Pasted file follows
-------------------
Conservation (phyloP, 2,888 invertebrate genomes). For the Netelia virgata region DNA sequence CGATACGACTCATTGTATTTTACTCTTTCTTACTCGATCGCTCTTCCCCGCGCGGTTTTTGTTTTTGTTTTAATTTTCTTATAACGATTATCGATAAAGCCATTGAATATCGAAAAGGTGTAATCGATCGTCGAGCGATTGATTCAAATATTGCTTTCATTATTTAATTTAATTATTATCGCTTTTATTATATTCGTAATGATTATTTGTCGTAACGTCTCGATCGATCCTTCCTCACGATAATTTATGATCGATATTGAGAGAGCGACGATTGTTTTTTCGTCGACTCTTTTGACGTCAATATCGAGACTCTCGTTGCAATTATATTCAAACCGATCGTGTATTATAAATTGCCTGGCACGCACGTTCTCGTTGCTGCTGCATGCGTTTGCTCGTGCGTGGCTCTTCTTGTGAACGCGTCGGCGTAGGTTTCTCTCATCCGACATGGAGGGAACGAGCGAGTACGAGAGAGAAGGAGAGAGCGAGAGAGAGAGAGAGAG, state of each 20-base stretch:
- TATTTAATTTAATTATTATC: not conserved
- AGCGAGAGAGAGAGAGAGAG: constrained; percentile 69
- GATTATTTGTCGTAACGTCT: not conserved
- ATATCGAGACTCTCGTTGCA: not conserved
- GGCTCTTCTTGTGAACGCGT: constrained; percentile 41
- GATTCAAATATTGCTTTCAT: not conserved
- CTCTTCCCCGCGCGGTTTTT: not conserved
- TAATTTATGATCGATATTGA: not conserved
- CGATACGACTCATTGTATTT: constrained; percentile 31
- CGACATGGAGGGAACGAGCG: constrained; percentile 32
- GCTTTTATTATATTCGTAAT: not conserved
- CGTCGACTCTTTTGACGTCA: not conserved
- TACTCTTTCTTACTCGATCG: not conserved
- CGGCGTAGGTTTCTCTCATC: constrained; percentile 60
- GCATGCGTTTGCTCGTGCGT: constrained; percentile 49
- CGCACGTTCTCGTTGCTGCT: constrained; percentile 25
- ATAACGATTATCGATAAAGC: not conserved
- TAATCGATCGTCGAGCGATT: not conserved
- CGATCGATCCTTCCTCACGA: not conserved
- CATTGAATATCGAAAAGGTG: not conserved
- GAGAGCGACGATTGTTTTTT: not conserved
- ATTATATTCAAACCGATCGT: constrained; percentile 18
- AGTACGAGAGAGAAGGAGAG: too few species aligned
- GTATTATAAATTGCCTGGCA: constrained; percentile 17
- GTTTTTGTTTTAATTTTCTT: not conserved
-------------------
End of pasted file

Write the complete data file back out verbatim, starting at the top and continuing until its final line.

Conservation (phyloP, 2,888 invertebrate genomes). For the Netelia virgata region DNA sequence CGATACGACTCATTGTATTTTACTCTTTCTTACTCGATCGCTCTTCCCCGCGCGGTTTTTGTTTTTGTTTTAATTTTCTTATAACGATTATCGATAAAGCCATTGAATATCGAAAAGGTGTAATCGATCGTCGAGCGATTGATTCAAATATTGCTTTCATTATTTAATTTAATTATTATCGCTTTTATTATATTCGTAATGATTATTTGTCGTAACGTCTCGATCGATCCTTCCTCACGATAATTTATGATCGATATTGAGAGAGCGACGATTGTTTTTTCGTCGACTCTTTTGACGTCAATATCGAGACTCTCGTTGCAATTATATTCAAACCGATCGTGTATTATAAATTGCCTGGCACGCACGTTCTCGTTGCTGCTGCATGCGTTTGCTCGTGCGTGGCTCTTCTTGTGAACGCGTCGGCGTAGGTTTCTCTCATCCGACATGGAGGGAACGAGCGAGTACGAGAGAGAAGGAGAGAGCGAGAGAGAGAGAGAGAG, state of each 20-base stretch:
- TATTTAATTTAATTATTATC: not conserved
- AGCGAGAGAGAGAGAGAGAG: constrained; percentile 69
- GATTATTTGTCGTAACGTCT: not conserved
- ATATCGAGACTCTCGTTGCA: not conserved
- GGCTCTTCTTGTGAACGCGT: constrained; percentile 41
- GATTCAAATATTGCTTTCAT: not conserved
- CTCTTCCCCGCGCGGTTTTT: not conserved
- TAATTTATGATCGATATTGA: not conserved
- CGATACGACTCATTGTATTT: constrained; percentile 31
- CGACATGGAGGGAACGAGCG: constrained; percentile 32
- GCTTTTATTATATTCGTAAT: not conserved
- CGTCGACTCTTTTGACGTCA: not conserved
- TACTCTTTCTTACTCGATCG: not conserved
- CGGCGTAGGTTTCTCTCATC: constrained; percentile 60
- GCATGCGTTTGCTCGTGCGT: constrained; percentile 49
- CGCACGTTCTCGTTGCTGCT: constrained; percentile 25
- ATAACGATTATCGATAAAGC: not conserved
- TAATCGATCGTCGAGCGATT: not conserved
- CGATCGATCCTTCCTCACGA: not conserved
- CATTGAATATCGAAAAGGTG: not conserved
- GAGAGCGACGATTGTTTTTT: not conserved
- ATTATATTCAAACCGATCGT: constrained; percentile 18
- AGTACGAGAGAGAAGGAGAG: too few species aligned
- GTATTATAAATTGCCTGGCA: constrained; percentile 17
- GTTTTTGTTTTAATTTTCTT: not conserved